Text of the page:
HCS/SCS/SB 672 - This act modifies provisions regarding the delegation of the care and custody of a child through a power of attorney and no-contest clauses in trust instruments.
NO-CONTEST CLAUSES (456.4-420)
This act provides that a no-contest clause is not enforceable against an interested person filing a motion, pleading, or other claim for relief concerning either a breach of trust by a trustee or for removal of a trustee.
This provision is identical to a provision contained in HB 1650 (2018), HB 1250 (2018), and HCS/SB 909 (2018) and substantially similar to a provision contained in SCS/SB 942 (2018), SCS/HCS/HB 427 (2017), SB 356 (2017), SCS/SB 171 (2017), SCS/HCB 1 (2017), and the truly agreed to and finally passed version of SB 128 (2017).
CHILD CUSTODY THROUGH POWER OF ATTORNEY (211.115, 475.600, 475.602, 475.604, 475.024)
The following provisions of the act may be known as the "Supporting and Strengthening Families Act".
A parent or legal custodian of a child may delegate to an attorney-in-fact, without compensation, any powers regarding the care and custody of a child for a period not to exceed one year, unless an exception applies as specified in the act. Such delegation does not change parental or legal rights established by a court order or deprive the parent or legal custodian of any rights regarding child custody, visitation, or support.
A parent who intentionally uses a power of attorney to permanently avoid legal responsibility for the care of the child is guilty of violating current law on transferring child custody without a court order. A child subject to the power of attorney shall not be considered placed in foster care, and the parties shall not be subject to any licensing regulations for foster care or community care for children.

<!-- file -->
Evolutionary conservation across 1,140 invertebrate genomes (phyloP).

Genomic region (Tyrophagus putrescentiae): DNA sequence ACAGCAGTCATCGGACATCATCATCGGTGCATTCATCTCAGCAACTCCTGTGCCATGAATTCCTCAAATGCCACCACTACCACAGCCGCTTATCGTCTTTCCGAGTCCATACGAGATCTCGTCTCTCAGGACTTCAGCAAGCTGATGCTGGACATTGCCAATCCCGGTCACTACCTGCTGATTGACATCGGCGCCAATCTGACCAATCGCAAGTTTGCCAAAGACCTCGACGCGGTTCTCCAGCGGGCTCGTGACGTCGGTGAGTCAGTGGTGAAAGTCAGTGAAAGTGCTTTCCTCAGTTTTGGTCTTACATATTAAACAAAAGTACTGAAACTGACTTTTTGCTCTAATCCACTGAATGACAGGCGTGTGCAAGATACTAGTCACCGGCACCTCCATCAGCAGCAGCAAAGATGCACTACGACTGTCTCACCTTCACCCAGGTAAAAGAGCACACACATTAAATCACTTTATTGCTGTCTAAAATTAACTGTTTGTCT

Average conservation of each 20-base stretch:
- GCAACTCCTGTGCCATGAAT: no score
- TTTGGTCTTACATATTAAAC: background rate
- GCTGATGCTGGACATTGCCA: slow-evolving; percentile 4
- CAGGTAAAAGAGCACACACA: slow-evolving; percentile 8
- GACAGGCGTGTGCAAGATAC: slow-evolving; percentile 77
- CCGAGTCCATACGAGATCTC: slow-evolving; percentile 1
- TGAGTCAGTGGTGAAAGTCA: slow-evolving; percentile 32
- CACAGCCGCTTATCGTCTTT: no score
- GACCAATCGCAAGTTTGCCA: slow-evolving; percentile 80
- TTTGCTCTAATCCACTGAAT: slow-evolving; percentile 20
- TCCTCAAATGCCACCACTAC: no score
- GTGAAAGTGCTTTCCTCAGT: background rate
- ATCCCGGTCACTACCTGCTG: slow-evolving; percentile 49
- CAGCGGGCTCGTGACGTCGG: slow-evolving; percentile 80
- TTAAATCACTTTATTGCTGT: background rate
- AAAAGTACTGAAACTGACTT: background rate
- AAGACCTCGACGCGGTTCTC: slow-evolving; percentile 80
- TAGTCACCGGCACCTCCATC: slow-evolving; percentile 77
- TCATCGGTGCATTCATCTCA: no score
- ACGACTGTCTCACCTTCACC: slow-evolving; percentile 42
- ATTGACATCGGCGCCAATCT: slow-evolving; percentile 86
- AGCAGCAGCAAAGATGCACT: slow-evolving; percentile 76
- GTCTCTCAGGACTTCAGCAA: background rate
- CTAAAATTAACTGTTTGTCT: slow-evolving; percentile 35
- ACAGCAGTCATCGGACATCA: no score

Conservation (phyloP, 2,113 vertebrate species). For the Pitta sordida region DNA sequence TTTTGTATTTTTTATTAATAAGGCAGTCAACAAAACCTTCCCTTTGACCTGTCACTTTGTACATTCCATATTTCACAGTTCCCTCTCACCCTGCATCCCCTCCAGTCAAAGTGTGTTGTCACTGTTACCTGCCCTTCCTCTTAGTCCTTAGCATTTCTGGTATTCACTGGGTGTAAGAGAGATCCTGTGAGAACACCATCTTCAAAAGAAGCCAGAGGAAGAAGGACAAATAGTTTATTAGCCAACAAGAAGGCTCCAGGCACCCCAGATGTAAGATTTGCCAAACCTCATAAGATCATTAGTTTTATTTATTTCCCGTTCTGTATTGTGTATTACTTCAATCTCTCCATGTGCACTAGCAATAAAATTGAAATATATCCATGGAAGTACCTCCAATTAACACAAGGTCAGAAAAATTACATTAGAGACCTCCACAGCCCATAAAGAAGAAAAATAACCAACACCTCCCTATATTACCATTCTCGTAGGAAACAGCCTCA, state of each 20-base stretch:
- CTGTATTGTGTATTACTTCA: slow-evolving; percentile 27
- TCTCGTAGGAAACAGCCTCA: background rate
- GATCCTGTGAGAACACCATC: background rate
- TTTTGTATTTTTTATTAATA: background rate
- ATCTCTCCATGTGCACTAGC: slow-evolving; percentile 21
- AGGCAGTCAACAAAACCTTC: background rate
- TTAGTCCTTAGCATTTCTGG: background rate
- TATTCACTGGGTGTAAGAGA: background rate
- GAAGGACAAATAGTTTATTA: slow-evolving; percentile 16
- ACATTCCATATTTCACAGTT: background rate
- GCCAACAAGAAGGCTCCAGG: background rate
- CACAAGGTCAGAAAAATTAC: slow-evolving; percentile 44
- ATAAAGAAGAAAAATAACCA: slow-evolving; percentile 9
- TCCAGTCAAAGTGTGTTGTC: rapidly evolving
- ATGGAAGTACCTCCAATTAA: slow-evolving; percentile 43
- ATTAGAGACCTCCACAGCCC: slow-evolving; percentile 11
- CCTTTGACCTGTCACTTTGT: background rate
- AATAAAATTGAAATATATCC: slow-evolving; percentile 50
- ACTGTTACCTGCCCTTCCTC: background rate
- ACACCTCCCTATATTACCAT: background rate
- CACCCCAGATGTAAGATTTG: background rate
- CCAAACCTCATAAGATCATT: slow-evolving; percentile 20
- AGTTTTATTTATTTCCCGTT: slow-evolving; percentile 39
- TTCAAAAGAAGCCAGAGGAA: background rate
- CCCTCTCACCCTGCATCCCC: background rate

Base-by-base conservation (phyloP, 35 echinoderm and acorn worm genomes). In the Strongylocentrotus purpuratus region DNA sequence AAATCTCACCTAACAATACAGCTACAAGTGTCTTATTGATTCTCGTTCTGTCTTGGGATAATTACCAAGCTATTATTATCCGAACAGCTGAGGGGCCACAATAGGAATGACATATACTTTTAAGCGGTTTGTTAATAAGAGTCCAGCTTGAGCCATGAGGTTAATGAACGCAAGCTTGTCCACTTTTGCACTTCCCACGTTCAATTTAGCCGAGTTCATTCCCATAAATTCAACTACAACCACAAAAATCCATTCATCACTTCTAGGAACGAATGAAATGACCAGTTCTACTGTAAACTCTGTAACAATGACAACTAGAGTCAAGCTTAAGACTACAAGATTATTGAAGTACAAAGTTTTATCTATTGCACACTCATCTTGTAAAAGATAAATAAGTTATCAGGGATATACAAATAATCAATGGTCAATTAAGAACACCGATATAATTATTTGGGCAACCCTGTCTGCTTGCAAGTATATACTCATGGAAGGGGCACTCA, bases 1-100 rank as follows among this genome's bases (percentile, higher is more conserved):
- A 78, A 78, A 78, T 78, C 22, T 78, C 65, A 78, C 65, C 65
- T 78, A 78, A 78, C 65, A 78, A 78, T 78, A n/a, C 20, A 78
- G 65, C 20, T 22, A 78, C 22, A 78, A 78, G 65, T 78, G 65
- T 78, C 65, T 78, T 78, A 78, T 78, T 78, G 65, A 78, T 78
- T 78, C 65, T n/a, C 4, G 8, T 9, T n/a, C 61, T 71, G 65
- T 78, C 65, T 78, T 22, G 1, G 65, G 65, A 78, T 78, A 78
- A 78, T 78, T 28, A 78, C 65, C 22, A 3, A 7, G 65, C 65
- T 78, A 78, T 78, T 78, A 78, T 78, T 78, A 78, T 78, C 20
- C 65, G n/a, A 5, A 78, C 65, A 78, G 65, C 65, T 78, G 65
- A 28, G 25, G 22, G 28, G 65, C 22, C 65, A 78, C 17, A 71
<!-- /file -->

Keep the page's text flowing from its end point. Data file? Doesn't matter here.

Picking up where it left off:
The use of a power of attorney by a parent who uses a community service program to assist in the delegation of the custody of a child shall not constitute abandonment, abuse, or neglect. Community service programs for families in crisis must conduct a background check of an attorney-in-fact and any adult members of his or her household prior to the placement of the child. Community service programs may not place a child with an attorney-in-fact who has committed a felony or is on either the child abuse and neglect registry or sex offender registry. If the community service program has reasonable cause to suspect that a parent is using a power of attorney to permanently avoid legal responsibility for the care of the child, then the program shall report the parent to the Children's Division, who shall conduct an investigation. Personnel and volunteers of a community service program are required to report to the Children's Division if he or she suspects that a child is being abused or neglected.
An attorney-in-fact must make arrangements to ensure that the child attends classes at an appropriate school based upon the residency requirements of the school, and the child's school shall be notified of the existence of the power of attorney and be provided a copy of the power of attorney. The delegation of care under the act shall not modify a child's eligibility for benefits, such as free or reduced lunch, that the child is receiving at the time of the execution of the power of attorney.
Finally, this act specifies the information to be included on a form delegating any powers regarding the care and custody of a child under this act.
These provisions are identical to provisions in the truly agreed to and finally passed version of SB 819 (2018) and similar to SB 195 (2017), to provisions in the truly agreed to and finally passed version of SB 128 (2017), SB 801 (2016), HB 1433 (2016), and HB 684 (2015).